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/docs/topics/db/sql.txt

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  1. ==========================
  2. Performing raw SQL queries
  3. ==========================
  4. .. currentmodule:: django.db.models
  5. When the :doc:`model query APIs </topics/db/queries>` don't go far enough, you
  6. can fall back to writing raw SQL. Django gives you two ways of performing raw
  7. SQL queries: you can use :meth:`Manager.raw()` to `perform raw queries and
  8. return model instances`__, or you can avoid the model layer entirely and
  9. `execute custom SQL directly`__.
  10. __ `performing raw queries`_
  11. __ `executing custom SQL directly`_
  12. Performing raw queries
  13. ======================
  14. .. versionadded:: 1.2
  15. The ``raw()`` manager method can be used to perform raw SQL queries that
  16. return model instances:
  17. .. method:: Manager.raw(raw_query, params=None, translations=None)
  18. This method method takes a raw SQL query, executes it, and returns a
  19. :class:`~django.db.models.query.RawQuerySet` instance. This
  20. :class:`~django.db.models.query.RawQuerySet` instance can be iterated
  21. over just like an normal QuerySet to provide object instances.
  22. This is best illustrated with an example. Suppose you've got the following model::
  23. class Person(models.Model):
  24. first_name = models.CharField(...)
  25. last_name = models.CharField(...)
  26. birth_date = models.DateField(...)
  27. You could then execute custom SQL like so::
  28. >>> for p in Person.objects.raw('SELECT * FROM myapp_person'):
  29. ... print p
  30. John Smith
  31. Jane Jones
  32. Of course, this example isn't very exciting -- it's exactly the same as
  33. running ``Person.objects.all()``. However, ``raw()`` has a bunch of other
  34. options that make it very powerful.
  35. .. admonition:: Model table names
  36. Where'd the name of the ``Person`` table come from in that example?
  37. By default, Django figures out a database table name by joining the
  38. model's "app label" -- the name you used in ``manage.py startapp`` -- to
  39. the model's class name, with an underscore between them. In the example
  40. we've assumed that the ``Person`` model lives in an app named ``myapp``,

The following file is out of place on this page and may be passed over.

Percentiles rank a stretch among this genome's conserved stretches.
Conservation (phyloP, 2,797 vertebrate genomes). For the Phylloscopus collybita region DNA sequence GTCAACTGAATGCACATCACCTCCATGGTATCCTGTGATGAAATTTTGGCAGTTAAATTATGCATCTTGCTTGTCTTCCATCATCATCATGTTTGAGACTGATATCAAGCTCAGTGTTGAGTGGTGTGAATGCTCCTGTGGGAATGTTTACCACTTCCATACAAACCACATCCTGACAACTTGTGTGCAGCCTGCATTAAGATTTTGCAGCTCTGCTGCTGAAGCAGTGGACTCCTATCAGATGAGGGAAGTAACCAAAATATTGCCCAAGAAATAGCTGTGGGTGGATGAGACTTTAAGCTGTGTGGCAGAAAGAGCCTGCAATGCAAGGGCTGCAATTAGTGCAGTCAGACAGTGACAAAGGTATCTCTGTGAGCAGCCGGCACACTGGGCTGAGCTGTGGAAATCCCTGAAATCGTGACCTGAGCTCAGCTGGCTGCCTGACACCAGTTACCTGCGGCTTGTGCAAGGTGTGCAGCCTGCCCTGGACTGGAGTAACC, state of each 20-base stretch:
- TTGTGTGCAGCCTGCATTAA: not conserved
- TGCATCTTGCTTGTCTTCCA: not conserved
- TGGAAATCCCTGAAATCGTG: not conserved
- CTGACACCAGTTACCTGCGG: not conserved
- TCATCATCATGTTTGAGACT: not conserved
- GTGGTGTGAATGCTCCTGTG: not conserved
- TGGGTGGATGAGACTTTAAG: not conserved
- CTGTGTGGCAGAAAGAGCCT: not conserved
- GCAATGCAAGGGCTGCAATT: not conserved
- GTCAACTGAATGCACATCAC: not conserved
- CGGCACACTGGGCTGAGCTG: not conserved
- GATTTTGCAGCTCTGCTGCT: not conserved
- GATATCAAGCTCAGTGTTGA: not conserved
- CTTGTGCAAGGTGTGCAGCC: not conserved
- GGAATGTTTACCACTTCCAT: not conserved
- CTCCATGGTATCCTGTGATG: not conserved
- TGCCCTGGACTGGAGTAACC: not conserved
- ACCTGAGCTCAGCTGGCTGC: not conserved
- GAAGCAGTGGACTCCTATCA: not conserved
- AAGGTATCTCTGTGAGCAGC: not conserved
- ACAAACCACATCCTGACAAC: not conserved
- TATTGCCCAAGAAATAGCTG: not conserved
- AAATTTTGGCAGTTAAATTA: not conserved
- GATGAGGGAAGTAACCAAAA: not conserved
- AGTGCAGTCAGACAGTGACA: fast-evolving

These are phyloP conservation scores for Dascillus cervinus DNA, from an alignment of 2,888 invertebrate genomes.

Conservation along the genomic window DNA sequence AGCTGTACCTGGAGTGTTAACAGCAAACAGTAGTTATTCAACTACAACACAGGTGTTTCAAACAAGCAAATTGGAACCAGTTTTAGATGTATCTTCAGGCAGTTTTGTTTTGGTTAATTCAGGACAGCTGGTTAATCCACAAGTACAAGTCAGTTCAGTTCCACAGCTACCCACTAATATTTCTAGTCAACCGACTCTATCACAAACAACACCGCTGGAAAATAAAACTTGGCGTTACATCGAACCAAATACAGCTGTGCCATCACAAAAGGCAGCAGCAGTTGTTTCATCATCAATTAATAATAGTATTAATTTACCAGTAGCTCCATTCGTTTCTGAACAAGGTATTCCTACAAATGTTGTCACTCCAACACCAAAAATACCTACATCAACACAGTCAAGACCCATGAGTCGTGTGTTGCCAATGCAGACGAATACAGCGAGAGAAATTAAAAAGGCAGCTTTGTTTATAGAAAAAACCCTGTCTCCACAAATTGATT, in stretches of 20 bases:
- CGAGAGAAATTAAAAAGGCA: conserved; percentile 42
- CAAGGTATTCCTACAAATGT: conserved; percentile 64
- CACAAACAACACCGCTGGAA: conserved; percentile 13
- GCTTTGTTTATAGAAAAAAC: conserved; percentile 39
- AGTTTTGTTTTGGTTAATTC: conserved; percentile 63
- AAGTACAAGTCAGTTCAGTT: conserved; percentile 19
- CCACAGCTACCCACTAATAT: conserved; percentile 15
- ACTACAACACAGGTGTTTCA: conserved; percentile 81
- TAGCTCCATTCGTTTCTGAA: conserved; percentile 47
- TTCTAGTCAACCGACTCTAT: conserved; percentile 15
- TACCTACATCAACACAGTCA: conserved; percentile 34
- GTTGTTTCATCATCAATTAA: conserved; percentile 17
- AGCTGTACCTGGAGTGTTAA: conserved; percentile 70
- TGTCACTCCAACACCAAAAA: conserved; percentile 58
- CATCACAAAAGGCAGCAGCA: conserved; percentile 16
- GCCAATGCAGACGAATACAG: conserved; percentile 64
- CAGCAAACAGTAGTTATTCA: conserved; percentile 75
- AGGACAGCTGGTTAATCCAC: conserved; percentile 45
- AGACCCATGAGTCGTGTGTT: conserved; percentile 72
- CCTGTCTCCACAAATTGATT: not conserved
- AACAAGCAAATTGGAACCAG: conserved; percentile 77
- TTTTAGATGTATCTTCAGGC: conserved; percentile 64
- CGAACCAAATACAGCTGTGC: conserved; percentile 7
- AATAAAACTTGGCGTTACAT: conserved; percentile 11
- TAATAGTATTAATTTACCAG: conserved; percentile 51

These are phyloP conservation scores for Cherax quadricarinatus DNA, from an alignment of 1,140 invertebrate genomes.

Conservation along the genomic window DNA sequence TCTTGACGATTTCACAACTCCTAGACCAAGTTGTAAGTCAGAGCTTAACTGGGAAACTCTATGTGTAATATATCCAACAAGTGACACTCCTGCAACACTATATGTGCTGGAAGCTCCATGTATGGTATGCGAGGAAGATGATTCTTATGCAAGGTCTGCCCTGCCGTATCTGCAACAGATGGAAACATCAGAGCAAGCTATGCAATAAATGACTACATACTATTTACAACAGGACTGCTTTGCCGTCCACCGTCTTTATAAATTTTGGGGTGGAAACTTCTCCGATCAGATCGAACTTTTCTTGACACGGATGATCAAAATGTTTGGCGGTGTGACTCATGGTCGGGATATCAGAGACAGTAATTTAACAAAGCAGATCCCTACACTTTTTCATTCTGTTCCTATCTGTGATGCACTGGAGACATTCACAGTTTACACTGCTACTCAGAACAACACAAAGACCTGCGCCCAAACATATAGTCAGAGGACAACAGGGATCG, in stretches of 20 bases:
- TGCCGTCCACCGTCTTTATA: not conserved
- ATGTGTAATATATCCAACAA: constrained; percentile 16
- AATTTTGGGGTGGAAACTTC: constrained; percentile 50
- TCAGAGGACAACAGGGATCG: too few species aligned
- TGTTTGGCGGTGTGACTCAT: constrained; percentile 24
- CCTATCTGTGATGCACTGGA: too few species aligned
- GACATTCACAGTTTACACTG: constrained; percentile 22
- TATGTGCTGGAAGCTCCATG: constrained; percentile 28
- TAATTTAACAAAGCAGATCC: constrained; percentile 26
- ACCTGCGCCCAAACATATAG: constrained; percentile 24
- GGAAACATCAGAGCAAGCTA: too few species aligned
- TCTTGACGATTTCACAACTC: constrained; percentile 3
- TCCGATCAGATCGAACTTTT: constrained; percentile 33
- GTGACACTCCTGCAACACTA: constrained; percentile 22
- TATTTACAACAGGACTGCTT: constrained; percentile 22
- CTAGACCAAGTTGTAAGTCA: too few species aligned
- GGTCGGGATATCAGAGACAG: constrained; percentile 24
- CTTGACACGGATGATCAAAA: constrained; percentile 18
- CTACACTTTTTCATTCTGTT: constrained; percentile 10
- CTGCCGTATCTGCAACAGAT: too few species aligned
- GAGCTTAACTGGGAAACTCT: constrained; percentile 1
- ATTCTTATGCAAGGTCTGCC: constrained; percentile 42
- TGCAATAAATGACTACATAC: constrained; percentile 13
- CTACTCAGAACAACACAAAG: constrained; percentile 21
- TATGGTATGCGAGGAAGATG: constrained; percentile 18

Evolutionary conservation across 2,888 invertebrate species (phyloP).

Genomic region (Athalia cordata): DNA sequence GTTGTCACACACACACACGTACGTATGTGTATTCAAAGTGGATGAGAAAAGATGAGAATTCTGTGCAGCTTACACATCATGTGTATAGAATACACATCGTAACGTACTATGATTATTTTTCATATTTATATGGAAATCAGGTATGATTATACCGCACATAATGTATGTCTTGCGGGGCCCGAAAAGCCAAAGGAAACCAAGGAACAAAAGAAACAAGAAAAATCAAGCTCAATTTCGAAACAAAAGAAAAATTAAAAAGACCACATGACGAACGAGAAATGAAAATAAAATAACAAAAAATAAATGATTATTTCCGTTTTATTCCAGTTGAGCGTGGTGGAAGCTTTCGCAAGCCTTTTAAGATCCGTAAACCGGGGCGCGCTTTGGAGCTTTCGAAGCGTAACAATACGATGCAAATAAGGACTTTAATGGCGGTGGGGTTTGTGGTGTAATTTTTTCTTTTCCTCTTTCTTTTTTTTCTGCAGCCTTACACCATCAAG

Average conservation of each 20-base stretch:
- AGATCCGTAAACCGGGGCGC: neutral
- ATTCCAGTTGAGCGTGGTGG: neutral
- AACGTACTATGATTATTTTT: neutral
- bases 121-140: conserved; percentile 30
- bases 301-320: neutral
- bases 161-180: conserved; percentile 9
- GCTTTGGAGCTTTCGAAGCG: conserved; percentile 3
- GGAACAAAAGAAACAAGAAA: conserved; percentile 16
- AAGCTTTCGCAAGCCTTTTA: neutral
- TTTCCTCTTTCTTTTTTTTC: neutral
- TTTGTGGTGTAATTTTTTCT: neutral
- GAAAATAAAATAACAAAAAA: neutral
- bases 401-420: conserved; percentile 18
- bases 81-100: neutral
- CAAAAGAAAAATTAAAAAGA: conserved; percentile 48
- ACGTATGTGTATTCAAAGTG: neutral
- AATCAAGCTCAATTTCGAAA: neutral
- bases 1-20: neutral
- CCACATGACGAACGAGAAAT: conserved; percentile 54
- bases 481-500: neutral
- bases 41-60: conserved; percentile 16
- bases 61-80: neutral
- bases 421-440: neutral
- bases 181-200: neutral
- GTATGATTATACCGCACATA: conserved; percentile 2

41. so its table would be ``myapp_person``.
  42. For more details check out the documentation for the
  43. :attr:`~Options.db_table` option, which also lets you manually set the
  44. database table name.
  45. .. warning::
  46. No checking is done on the SQL statement that is passed in to ``.raw()``.
  47. Django expects that the statement will return a set of rows from the
  48. database, but does nothing to enforce that. If the query does not
  49. return rows, a (possibly cryptic) error will result.
  50. Mapping query fields to model fields
  51. ------------------------------------
  52. ``raw()`` automatically maps fields in the query to fields on the model.
  53. The order of fields in your query doesn't matter. In other words, both
  54. of the following queries work identically::
  55. >>> Person.objects.raw('SELECT id, first_name, last_name, birth_date FROM myapp_person')
  56. ...
  57. >>> Person.objects.raw('SELECT last_name, birth_date, first_name, id FROM myapp_person')
  58. ...
  59. Matching is done by name. This means that you can use SQL's ``AS`` clauses to
  60. map fields in the query to model fields. So if you had some other table that
  61. had ``Person`` data in it, you could easily map it into ``Person`` instances::
  62. >>> Person.objects.raw('''SELECT first AS first_name,
  63. ... last AS last_name,
  64. ... bd AS birth_date,
  65. ... pk as id,
  66. ... FROM some_other_table''')
  67. As long as the names match, the model instances will be created correctly.